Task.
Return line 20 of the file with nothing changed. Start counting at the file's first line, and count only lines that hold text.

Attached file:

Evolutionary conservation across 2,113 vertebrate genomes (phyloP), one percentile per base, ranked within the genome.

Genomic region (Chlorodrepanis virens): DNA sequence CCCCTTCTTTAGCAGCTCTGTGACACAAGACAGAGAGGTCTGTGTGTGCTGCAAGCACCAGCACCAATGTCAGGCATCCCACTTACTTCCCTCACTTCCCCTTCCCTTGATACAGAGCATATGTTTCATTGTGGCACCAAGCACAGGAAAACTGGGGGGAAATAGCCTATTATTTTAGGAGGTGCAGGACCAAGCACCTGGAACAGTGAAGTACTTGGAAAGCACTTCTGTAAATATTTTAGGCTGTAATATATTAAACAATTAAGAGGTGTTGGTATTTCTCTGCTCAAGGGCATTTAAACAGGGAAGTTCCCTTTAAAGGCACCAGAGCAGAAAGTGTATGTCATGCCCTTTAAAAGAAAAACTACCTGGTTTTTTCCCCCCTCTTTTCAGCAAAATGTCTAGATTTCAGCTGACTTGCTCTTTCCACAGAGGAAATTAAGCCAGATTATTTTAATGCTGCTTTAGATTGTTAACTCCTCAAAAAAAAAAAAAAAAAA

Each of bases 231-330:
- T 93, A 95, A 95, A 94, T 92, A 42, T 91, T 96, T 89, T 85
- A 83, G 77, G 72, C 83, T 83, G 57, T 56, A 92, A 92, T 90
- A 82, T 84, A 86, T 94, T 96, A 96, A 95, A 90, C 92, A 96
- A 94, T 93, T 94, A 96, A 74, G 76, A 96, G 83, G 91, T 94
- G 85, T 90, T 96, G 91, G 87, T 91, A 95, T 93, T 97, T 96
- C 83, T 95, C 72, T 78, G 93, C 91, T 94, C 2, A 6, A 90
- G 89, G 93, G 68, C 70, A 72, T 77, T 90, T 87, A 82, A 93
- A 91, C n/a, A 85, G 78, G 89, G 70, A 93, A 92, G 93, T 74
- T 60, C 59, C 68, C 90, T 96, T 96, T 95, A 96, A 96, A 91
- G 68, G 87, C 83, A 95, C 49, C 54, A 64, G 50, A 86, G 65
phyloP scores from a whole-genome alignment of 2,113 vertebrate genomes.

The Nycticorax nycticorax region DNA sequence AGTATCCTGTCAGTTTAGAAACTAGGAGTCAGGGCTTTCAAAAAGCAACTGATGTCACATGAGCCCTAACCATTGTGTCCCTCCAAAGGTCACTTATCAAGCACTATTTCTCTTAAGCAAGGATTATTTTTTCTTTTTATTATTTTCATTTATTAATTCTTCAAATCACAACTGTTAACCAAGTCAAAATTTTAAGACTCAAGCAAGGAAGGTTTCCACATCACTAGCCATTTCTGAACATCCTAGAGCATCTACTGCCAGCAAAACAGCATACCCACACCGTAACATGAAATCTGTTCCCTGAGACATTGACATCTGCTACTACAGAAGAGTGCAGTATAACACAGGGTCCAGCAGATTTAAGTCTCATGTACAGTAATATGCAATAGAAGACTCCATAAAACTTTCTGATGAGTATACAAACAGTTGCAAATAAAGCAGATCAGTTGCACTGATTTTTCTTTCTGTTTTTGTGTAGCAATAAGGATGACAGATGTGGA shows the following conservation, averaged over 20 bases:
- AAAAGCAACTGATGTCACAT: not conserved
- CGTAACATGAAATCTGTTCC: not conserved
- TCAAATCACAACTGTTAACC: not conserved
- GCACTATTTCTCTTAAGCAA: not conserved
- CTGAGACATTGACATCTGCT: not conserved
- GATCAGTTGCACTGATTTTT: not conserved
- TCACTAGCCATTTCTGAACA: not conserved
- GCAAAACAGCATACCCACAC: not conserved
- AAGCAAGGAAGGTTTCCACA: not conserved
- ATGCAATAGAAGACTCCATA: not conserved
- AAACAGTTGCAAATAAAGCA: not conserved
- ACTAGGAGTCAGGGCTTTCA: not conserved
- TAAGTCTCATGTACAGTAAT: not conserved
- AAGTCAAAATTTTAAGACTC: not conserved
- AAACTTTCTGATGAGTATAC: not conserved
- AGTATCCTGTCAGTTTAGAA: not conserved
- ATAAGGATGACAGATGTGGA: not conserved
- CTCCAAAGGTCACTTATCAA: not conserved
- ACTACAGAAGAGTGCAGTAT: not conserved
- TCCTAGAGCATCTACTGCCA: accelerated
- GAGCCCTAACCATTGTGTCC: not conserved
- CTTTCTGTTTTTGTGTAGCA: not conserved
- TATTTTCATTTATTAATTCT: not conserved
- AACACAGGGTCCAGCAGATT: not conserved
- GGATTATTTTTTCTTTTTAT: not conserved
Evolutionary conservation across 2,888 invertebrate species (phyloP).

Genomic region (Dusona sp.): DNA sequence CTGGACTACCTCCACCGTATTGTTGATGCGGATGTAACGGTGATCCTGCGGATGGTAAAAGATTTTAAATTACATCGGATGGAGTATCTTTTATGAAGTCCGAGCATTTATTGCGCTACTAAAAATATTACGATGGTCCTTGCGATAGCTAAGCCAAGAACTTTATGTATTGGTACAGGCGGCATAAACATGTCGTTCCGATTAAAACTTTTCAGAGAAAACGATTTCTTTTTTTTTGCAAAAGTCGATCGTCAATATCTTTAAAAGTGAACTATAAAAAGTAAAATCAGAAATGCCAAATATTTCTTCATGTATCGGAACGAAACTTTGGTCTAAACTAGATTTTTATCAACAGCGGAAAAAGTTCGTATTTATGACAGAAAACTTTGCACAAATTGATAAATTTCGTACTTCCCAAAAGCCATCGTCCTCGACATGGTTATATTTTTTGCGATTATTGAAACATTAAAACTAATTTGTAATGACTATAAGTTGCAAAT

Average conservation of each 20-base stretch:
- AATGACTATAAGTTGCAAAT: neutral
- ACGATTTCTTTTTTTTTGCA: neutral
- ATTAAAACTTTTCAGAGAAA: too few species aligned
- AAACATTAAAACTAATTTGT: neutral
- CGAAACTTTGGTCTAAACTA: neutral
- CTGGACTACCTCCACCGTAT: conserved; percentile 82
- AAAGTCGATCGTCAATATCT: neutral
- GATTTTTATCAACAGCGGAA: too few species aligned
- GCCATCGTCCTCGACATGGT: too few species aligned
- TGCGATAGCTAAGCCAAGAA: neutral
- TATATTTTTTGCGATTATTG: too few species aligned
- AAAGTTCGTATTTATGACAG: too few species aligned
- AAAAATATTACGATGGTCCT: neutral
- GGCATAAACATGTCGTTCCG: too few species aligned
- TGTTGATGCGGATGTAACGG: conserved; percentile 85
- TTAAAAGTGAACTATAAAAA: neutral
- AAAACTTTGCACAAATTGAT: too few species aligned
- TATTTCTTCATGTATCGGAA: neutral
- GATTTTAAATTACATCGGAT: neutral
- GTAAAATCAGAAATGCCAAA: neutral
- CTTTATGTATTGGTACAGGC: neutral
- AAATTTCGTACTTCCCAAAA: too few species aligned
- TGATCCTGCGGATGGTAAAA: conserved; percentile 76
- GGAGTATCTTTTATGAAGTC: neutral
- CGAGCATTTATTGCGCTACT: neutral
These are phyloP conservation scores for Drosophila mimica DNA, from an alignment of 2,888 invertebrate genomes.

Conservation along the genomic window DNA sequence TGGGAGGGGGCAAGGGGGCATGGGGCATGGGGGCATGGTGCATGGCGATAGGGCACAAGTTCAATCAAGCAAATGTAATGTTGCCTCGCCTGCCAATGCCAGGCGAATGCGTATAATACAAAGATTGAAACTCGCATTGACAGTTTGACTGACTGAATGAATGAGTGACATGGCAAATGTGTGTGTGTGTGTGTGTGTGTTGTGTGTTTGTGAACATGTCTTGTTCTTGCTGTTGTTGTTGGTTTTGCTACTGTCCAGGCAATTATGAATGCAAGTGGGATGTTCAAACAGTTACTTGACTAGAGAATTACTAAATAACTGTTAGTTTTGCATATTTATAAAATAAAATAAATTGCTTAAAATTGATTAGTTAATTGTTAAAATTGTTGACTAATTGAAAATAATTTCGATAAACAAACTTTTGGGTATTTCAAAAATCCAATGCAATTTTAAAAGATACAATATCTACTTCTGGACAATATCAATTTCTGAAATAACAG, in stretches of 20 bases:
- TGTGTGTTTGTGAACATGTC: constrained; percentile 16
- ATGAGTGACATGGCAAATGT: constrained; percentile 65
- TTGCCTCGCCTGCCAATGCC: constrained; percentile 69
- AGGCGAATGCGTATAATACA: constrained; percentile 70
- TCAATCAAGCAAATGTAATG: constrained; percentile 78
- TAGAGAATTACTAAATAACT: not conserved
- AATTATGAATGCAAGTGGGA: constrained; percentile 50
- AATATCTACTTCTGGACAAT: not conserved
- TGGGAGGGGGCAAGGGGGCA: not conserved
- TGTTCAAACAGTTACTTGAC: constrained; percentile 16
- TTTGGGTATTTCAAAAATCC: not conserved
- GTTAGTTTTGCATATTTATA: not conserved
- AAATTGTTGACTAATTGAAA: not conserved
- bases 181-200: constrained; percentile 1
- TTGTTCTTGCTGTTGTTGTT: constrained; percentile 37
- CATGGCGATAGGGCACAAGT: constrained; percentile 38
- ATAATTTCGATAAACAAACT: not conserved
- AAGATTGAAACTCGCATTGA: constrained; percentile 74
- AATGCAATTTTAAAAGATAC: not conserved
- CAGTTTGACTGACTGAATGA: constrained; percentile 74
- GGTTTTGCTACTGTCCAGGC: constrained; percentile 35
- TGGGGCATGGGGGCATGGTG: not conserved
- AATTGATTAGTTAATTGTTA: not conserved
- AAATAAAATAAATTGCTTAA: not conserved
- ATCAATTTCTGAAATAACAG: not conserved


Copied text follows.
- CTGAGACATTGACATCTGCT: not conserved